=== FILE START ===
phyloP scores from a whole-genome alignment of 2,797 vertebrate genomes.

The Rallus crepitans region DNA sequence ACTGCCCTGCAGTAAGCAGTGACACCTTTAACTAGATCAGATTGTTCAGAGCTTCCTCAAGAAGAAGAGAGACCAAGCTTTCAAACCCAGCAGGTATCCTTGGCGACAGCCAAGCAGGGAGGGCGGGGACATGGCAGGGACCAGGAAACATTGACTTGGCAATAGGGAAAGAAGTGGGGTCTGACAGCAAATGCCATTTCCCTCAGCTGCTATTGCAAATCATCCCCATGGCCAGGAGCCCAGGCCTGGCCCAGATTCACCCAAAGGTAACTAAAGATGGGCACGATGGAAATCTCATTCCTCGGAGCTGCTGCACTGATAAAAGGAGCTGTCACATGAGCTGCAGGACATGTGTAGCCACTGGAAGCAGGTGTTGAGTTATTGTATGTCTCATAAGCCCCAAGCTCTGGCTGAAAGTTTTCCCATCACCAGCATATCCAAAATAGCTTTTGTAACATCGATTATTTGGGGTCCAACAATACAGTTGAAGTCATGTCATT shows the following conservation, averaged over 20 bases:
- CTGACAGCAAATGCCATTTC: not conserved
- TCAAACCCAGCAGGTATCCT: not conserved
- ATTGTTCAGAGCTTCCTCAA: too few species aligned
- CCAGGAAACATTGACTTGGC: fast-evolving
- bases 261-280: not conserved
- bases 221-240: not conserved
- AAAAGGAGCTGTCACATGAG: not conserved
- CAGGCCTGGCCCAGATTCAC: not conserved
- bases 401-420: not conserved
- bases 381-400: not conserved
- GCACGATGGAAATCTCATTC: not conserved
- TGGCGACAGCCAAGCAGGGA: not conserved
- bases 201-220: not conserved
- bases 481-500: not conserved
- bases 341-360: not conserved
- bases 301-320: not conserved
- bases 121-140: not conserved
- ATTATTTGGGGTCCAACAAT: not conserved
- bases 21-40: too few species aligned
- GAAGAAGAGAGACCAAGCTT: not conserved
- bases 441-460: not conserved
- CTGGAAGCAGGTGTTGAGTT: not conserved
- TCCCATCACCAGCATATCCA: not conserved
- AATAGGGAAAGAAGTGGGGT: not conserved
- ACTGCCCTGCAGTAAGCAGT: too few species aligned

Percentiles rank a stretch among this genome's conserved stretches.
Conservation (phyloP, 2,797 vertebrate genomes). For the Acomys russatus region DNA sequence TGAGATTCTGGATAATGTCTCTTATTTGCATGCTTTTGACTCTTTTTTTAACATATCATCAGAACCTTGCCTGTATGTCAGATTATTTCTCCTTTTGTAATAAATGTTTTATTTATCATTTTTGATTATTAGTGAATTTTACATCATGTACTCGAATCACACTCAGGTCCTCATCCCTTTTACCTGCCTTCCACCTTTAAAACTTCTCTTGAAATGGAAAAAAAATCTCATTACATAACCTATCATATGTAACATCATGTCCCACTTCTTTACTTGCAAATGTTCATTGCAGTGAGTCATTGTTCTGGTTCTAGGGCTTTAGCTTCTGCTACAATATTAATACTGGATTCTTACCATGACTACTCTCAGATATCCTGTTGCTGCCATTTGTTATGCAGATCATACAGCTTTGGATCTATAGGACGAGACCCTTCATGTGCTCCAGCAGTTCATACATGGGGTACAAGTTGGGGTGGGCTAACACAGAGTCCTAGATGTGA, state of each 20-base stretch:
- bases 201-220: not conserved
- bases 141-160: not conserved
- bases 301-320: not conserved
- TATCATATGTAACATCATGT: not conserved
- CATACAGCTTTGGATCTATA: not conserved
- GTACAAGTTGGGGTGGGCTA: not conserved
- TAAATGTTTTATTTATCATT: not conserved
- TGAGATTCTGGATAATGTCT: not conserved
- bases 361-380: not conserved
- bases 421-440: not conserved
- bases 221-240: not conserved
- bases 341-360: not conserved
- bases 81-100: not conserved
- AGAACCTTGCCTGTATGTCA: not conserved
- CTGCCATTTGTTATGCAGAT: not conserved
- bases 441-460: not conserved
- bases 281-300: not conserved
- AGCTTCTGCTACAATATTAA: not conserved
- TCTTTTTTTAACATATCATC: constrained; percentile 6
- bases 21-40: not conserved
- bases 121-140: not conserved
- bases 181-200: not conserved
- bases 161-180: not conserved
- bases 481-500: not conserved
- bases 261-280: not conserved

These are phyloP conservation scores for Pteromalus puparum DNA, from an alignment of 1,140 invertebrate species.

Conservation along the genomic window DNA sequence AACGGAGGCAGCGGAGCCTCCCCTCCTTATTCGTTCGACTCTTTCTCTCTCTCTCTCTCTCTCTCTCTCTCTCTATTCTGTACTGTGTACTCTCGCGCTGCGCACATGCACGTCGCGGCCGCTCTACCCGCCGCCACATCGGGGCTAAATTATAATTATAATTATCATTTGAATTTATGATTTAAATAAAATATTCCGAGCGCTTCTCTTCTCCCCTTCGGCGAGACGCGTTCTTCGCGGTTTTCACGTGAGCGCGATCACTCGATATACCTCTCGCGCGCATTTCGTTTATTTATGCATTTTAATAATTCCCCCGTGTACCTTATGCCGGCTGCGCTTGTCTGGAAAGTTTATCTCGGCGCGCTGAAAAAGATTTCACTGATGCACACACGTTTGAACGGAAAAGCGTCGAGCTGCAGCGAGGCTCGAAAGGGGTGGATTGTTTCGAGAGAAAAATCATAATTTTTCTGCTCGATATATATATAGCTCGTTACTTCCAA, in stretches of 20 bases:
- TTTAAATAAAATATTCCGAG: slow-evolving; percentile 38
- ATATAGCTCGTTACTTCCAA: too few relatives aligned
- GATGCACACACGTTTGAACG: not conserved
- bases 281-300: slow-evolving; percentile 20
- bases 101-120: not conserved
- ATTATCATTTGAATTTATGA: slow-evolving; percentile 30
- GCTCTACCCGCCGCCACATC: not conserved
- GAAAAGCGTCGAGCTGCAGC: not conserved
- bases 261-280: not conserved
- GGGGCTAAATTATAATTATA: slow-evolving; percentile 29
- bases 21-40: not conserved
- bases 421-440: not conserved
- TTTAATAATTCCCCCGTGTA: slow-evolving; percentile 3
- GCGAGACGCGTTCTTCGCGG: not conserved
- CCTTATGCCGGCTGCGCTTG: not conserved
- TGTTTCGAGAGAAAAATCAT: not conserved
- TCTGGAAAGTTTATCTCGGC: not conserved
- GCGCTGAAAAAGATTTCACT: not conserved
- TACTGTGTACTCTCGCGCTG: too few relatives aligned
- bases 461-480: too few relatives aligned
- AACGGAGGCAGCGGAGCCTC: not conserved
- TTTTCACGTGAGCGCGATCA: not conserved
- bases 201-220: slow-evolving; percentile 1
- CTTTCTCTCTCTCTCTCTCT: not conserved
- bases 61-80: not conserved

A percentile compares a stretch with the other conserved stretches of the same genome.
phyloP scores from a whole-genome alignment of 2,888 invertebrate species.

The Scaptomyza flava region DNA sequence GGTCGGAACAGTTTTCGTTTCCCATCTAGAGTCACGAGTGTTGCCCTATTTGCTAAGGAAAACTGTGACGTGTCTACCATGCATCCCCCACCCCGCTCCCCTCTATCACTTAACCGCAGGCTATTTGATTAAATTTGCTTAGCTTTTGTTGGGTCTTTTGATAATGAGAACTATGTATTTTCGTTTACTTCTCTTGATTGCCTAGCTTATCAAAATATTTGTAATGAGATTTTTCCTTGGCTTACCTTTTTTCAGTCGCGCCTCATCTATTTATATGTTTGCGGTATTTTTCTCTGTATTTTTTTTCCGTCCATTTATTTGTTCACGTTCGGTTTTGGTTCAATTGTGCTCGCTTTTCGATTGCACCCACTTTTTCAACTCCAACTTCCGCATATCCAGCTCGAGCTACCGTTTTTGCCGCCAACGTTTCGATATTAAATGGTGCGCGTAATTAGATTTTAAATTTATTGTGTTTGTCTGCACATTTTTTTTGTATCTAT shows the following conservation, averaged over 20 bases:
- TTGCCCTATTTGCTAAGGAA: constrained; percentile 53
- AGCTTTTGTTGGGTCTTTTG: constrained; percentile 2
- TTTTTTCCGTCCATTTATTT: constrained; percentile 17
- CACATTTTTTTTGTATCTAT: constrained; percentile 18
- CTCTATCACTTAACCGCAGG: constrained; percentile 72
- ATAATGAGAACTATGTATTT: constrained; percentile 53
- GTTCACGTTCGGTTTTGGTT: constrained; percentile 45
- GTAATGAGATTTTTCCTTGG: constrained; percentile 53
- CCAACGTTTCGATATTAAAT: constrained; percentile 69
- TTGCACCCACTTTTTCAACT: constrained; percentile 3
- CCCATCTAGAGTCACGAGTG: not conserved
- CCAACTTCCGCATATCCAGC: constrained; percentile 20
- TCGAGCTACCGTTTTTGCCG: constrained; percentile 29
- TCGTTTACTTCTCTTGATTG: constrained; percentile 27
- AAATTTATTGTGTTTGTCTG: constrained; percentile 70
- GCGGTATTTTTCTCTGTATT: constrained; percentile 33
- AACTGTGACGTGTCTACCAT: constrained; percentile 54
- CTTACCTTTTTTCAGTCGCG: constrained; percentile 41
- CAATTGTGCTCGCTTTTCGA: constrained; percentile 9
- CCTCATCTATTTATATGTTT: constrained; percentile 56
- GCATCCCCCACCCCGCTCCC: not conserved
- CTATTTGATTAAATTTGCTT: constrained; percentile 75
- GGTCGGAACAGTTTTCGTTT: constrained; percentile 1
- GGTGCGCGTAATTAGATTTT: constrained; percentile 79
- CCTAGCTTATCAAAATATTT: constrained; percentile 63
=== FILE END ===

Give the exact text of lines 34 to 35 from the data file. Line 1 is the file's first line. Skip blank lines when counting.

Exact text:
- CATACAGCTTTGGATCTATA: not conserved
- GTACAAGTTGGGGTGGGCTA: not conserved